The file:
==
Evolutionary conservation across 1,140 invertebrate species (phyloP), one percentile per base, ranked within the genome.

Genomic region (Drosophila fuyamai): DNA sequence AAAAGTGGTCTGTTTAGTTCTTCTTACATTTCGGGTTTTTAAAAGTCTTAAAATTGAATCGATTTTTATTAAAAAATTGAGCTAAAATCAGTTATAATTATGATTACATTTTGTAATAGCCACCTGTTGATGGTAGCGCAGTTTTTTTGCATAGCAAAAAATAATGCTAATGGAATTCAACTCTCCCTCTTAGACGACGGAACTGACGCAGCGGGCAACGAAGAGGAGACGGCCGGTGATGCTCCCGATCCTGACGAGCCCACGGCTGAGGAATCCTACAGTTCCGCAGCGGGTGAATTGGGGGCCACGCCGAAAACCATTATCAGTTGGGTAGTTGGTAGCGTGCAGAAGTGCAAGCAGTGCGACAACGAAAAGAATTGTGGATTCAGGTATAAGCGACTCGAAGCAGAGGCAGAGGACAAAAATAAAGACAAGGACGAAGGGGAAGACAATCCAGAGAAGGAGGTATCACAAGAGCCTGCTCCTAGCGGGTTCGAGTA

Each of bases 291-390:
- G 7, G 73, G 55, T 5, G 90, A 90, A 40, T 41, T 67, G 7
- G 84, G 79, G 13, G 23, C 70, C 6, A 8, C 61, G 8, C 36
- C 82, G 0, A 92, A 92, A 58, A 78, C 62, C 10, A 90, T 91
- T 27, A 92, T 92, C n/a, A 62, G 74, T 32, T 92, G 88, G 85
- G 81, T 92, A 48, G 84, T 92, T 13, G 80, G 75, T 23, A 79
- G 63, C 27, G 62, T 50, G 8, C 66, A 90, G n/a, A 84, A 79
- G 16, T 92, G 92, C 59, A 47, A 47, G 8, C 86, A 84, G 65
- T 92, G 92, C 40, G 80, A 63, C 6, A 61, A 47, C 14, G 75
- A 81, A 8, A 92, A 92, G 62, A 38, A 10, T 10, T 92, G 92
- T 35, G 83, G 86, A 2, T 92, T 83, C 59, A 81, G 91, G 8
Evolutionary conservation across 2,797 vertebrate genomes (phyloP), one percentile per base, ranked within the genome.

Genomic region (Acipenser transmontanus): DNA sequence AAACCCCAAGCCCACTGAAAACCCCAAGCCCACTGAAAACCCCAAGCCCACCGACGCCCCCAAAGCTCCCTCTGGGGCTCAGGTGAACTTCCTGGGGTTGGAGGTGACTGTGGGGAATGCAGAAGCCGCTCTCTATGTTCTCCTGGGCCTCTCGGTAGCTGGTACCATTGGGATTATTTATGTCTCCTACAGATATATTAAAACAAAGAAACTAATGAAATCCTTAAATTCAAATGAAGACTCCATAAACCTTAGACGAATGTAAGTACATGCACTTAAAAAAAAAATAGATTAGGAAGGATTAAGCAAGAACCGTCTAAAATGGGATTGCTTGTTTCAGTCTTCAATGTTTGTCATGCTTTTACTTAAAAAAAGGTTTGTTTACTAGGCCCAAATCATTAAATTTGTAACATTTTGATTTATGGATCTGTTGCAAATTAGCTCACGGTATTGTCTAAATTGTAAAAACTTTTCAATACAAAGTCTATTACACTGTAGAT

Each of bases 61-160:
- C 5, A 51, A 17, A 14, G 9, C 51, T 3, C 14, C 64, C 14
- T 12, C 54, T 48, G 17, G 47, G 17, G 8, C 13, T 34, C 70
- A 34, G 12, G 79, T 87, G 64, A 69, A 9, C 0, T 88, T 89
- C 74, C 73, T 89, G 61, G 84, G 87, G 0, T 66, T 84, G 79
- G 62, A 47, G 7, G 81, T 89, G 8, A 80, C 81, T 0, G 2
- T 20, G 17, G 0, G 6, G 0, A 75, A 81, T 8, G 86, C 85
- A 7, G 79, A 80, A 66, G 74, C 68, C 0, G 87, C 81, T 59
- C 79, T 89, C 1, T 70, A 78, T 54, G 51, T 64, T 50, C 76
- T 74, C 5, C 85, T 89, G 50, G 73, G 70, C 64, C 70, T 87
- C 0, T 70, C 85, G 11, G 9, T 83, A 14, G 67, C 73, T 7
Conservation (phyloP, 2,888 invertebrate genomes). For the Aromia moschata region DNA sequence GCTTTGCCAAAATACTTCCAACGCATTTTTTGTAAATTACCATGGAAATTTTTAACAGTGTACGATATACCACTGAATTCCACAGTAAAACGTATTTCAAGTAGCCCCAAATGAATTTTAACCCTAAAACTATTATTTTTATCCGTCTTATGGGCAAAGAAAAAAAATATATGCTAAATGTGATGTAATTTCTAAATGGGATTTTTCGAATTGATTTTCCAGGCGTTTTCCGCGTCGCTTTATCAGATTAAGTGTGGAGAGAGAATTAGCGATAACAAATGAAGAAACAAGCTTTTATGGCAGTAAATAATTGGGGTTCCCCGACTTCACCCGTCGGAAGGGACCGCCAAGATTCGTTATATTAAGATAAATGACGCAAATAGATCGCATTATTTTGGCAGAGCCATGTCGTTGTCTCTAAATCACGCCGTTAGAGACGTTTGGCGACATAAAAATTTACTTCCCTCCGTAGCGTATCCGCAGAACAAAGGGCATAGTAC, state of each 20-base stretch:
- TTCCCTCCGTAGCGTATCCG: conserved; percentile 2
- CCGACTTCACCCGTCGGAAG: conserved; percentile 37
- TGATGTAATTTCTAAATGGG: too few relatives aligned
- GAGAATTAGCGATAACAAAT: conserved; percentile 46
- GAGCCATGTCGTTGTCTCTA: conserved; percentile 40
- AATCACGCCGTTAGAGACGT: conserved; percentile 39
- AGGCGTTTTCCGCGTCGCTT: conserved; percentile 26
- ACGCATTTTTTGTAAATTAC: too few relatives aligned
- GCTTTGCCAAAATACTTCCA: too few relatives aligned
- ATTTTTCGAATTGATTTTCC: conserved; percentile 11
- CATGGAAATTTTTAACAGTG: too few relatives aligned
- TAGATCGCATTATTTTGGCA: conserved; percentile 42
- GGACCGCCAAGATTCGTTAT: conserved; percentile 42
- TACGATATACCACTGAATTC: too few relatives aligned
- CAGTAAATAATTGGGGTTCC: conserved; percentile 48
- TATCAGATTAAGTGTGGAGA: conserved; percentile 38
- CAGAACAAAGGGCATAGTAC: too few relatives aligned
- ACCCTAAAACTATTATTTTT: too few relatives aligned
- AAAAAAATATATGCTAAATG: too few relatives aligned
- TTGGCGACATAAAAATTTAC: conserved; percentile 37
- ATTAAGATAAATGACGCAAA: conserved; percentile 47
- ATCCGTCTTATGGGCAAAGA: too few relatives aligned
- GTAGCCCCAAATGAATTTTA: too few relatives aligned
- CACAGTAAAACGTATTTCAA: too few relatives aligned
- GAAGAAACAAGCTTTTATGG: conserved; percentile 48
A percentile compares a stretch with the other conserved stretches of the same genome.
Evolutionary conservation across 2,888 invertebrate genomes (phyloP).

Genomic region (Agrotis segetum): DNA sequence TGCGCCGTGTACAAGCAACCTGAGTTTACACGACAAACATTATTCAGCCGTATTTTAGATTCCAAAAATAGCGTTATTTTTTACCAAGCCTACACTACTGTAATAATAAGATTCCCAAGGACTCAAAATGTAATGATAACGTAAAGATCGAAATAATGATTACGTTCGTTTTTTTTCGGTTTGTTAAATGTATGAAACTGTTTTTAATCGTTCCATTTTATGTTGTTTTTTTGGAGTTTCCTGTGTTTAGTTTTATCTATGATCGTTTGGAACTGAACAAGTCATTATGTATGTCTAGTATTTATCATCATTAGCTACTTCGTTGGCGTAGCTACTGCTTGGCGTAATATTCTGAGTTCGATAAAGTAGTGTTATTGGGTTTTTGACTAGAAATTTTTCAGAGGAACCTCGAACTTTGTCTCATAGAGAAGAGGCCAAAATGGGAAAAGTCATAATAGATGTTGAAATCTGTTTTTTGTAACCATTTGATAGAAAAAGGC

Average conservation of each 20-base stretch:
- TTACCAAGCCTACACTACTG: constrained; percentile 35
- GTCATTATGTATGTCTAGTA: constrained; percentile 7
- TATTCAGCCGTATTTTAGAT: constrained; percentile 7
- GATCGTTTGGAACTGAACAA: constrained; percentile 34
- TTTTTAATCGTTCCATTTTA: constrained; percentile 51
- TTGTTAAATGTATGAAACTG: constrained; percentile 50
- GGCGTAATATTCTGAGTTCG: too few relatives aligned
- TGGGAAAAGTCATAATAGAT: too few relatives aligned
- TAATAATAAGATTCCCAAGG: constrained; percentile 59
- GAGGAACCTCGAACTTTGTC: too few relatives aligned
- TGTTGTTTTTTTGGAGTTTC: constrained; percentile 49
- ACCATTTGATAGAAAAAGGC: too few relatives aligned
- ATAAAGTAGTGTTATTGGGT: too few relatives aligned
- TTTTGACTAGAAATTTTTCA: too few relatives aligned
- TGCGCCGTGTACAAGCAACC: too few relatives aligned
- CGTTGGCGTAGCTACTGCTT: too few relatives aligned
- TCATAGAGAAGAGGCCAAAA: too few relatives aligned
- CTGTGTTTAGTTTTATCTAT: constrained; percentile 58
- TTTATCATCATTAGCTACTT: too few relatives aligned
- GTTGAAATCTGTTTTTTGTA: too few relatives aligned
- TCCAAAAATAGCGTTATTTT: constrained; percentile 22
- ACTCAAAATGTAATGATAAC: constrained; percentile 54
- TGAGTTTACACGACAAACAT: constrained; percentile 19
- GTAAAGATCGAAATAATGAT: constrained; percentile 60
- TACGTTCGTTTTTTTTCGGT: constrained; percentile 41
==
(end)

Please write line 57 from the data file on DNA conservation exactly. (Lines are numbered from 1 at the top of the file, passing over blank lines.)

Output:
- TTACCAAGCCTACACTACTG: constrained; percentile 35